Home Forums GuitarPCB Build Support muff'n question

This topic contains 11 replies, has 3 voices, and was last updated by  Billy 4 weeks ago.

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  • #6689

    brako
    Participant

    hello,

    like i’m french it’s not totaly clear…

    i’m finiching to build a civil war. like i put BC549C transistor, so what have i to put in R25? nothing?

    thank u !

    #6692

    Billy
    Moderator

    In the build notes it advises if you use a high gain transistor like the BC549C you should use a resistance of 33K as a starting point so I’d socket R25 and try different values

    The BC549C can go from 100 to 800 hFE according to the datasheet

    The ones I have all test using a DCA55 from 420 to 560 hFE

    #6695

    brako
    Participant

    in the build notes it’s notice for the 2n5133 or 2n133 transistor but anything for the bc549c…

    the ram, triangle, foxy and mayo used  2n5133 or 2n133 but all other used the bc549c.

     

    #6696

    brako
    Participant

    when u say high gain transistor, so this is the part of the effect who influence which gain? input gain? disto gain? output gain?

     

    #6699

    Billy
    Moderator

    It says in the build document

    R25-As noted at the bottom of the parts list, the 2N5133 was lower gain, in fact, the specs state the minimum gain as 60hFE, whereas the 2N5088 has a minimum gain of 300hFE. If you use a 2N5133, R25 should be a jumper. If you use a 2N5088 or other higher gain transistor, you will need to insert a resistor in R25 to keep the pedal from squealing when all knobs are turned completely up. 33K is a good value to start with. A stock Mayo calls for the2N5133 and a 2k7 value in R25, but this same guidance applies if you change transistors

    A BC549C is a higher gain transistor, the gain in this case refers to the hFE or β (beta) value of the transistor

    http://www.learningaboutelectronics.com/Articles/What-is-hfe-of-a-transistor

     

     

    #6704

    brako
    Participant

    ok thank u very much!

    i understand a little more 😉

    so i think that i have to use a roto4 on R25 to test different value..

    1 : jumper

    2 : 33k

    3 : 2K7

    4 : ?

    is it a good idea?

     

     

    #6705

    Billy
    Moderator

    Use SIL single inline sockets

    Just cut the number you need (2) and solder them into the pads the idea is to stop the transistor oscillating (squealing) I’d start with 33K as advised in the build document place the resistor in the sockets turn all the controls to maximum and see if it squeals if it still squeals try a higher value if it doesn’t you can try lower values if you want

    as an example I’ve used them here to test different transistors in a PUFF build what I do is rather than remove them once I decide what component I’m using I simply solder one component leg into a socket to hold it in place

     

    #6707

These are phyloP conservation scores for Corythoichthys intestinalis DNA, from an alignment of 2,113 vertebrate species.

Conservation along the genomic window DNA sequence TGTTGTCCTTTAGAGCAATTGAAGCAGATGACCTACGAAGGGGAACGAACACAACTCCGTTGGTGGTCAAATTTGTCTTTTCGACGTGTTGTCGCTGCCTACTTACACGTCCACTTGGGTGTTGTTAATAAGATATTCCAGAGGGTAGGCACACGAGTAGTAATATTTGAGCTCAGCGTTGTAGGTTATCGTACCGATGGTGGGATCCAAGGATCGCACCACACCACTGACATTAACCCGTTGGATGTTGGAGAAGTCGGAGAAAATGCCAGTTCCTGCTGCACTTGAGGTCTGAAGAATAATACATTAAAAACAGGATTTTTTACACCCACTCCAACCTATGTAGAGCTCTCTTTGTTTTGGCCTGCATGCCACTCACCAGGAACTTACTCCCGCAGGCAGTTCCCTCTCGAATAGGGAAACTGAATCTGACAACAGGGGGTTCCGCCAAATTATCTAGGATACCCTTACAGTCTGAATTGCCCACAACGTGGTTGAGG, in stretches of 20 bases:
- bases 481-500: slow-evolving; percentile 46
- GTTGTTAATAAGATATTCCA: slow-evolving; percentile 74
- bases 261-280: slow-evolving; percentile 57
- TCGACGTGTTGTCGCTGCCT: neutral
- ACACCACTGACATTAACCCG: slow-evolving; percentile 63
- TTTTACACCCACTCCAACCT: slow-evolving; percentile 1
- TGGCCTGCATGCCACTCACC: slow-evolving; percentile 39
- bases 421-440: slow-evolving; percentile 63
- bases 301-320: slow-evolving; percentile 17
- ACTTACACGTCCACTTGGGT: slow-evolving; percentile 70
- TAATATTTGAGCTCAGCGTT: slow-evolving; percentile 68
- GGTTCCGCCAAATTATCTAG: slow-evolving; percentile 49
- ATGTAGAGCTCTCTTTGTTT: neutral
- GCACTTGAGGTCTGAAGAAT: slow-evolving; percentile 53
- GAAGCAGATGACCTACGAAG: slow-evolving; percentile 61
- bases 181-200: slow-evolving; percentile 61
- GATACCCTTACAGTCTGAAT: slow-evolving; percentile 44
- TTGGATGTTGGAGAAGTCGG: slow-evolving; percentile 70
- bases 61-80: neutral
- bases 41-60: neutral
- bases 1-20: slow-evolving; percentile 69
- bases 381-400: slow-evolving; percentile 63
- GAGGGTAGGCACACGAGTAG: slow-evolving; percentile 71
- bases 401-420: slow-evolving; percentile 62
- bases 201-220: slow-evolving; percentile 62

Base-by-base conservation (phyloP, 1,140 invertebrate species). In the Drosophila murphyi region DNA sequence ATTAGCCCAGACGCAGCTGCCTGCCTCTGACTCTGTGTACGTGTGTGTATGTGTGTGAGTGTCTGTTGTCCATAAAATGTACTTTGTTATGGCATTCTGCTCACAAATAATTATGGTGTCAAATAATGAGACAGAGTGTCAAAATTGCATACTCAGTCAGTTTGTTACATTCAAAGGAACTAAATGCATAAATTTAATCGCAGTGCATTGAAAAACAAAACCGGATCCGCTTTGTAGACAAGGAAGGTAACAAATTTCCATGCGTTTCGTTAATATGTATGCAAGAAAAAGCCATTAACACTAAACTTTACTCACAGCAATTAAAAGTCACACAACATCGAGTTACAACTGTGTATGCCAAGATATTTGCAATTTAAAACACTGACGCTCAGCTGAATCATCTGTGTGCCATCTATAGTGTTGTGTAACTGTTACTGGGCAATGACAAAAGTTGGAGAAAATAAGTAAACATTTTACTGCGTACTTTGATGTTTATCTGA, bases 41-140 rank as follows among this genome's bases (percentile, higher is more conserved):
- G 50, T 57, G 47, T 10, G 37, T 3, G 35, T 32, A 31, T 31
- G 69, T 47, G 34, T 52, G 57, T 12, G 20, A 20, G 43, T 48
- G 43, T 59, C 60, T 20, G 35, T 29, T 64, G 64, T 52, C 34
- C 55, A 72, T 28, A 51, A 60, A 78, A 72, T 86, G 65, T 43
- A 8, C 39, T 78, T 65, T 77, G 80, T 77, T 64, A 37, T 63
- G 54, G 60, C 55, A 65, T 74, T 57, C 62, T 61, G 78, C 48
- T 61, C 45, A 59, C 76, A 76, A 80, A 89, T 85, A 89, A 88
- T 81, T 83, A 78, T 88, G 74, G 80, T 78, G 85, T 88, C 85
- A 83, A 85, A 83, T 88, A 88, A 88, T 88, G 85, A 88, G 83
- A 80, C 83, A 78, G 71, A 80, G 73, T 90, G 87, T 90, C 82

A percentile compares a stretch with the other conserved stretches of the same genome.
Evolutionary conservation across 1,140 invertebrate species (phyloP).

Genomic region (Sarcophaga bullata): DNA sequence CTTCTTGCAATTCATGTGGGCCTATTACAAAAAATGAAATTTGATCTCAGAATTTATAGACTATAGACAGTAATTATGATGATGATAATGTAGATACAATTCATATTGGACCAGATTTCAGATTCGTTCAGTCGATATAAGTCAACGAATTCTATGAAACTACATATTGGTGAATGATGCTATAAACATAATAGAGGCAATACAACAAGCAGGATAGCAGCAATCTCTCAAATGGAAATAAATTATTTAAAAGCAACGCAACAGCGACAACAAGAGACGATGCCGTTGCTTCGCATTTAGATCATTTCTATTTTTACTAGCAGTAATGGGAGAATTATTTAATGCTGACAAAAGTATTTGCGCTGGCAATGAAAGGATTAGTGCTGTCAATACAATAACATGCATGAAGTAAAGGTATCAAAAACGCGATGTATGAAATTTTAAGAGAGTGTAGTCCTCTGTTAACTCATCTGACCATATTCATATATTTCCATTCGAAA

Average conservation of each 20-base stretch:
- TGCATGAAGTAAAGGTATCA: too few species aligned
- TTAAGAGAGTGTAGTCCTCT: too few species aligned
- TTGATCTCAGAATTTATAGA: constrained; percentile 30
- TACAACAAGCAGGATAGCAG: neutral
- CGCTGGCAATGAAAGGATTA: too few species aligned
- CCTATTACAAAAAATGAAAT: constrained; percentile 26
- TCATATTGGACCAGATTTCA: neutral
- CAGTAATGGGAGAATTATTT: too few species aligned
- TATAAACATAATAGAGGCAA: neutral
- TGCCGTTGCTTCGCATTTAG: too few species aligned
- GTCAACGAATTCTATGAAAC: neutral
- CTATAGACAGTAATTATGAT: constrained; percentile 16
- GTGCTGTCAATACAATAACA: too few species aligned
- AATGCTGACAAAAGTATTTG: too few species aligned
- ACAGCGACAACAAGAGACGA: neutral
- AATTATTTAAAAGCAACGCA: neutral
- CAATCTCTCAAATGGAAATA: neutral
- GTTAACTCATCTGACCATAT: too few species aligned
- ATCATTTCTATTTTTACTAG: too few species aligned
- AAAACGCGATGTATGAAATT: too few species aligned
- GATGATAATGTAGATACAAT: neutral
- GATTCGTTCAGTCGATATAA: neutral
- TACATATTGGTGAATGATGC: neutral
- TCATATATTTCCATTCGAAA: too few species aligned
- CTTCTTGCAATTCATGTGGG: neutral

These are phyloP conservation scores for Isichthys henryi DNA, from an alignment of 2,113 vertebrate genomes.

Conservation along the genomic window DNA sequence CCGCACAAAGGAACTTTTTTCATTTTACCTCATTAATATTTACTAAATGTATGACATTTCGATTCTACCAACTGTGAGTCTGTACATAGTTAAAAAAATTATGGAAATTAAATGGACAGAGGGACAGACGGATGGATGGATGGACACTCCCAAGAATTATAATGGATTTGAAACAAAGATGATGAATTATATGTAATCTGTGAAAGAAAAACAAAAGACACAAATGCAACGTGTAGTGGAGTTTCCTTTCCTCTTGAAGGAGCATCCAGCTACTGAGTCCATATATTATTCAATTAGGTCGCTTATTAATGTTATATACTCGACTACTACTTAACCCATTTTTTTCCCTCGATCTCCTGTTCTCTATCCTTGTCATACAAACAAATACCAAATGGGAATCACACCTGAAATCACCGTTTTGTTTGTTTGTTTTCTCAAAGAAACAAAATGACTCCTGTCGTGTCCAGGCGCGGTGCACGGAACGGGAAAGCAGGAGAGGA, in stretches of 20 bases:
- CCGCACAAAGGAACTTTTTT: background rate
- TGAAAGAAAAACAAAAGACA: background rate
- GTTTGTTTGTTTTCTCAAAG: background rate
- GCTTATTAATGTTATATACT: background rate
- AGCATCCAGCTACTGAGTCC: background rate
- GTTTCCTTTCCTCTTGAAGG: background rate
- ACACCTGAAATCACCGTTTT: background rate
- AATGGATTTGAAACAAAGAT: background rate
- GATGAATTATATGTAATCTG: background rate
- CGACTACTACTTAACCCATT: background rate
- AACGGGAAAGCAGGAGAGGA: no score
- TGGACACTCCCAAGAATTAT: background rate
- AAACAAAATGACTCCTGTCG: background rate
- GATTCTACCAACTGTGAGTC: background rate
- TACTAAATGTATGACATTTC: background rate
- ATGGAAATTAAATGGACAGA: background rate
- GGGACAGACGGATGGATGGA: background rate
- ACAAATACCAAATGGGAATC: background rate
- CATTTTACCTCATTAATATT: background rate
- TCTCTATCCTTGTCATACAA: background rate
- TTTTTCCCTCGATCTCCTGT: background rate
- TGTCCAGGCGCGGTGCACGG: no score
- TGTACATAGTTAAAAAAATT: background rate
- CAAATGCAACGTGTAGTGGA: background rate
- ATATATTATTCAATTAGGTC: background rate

brako
    Participant

    ok ok!

    and what product a “squealing” in the sound?

     

    #6708

    Billy
    Moderator

    Q4 the original was a low gain 2N5133 which didn’t require resistance at R25 having a low minimum hFE of around 60

    Because you are using a higher hFE BC549C you will need some resistance at R25 to stop the transistor being amplified too much causing it to oscillate and make a squealing sound when all the controls are at maximum

    The hFE value is the factor by which the base current is amplified so for example if your base current is 1mA and you are using a 2N5133 with a hFE of 100 your current at the collector (output) would be 1 x 100 or 100mA

    If you use a higher gain BC549C with an hFE of 470 for example then it would be 470mA over 4 times as much and this may cause oscillation causing it to squeal so you add resistance to stop that happening

    Put in SIL sockets and experiment for learning, start with a jumper and see if it does indeed squeal then add resistance 10K at a time until it stops

     

     

    #6715

    brako
    Participant

    i’ll test with the roto in order to have different control on R25, i think it’ll be an interesant parametre.

    thank u prof!

    #6732

    Matt
    Participant

    Correct me if I’m wrong, but if you’re trying to find a good R value, couldn’t you wire in a pot and test it until it squeals and then back it off and measure it? Or am I overthinking this?

    #6739

    Billy
    Moderator

    Yes you can wire a pot as a variable resistor and  measure it as you say Matt

    Either sockets or a pot would do the job, I’d use sockets myself because you wouldn’t have to desolder them and start at 33K as suggested

    I think Brako likes the idea of a varying squeal looking at what he says!

    I personally wouldn’t use a roto tone you’re unlikely to get much of a varying squeal and it’s a bit of a waste if for some reason you want it I’d suggest a DPDT with resistance on one throw and none on the other

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